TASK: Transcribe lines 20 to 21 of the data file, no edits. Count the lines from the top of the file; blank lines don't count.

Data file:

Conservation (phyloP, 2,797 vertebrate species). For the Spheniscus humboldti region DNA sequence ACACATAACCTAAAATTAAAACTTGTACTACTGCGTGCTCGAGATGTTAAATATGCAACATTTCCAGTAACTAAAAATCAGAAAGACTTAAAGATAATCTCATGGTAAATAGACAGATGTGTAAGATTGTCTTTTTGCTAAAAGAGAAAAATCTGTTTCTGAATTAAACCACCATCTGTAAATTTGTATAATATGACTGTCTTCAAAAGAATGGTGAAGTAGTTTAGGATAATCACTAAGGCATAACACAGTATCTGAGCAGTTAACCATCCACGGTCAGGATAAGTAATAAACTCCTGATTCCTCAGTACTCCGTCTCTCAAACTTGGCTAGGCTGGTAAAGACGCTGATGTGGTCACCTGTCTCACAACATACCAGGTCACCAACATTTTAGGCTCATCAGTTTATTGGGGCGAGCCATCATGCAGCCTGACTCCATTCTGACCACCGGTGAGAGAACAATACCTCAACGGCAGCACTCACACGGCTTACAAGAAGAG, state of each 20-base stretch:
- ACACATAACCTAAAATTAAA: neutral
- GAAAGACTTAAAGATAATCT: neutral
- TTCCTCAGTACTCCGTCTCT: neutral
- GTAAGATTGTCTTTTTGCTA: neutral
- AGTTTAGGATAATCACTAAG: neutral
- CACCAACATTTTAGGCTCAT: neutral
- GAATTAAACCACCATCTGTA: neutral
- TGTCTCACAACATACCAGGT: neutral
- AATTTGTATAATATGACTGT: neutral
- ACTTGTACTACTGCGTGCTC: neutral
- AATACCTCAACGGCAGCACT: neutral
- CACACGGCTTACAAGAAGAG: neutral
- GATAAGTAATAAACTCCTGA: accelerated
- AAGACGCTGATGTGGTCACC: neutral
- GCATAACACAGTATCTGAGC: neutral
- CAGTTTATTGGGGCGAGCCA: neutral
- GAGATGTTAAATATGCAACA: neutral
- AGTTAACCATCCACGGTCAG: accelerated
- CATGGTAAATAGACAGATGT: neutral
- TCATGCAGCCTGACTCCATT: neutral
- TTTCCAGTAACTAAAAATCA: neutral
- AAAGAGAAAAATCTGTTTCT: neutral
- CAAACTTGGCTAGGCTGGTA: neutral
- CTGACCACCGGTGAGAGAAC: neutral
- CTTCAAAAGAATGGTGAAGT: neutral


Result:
- CATGGTAAATAGACAGATGT: neutral
- TCATGCAGCCTGACTCCATT: neutral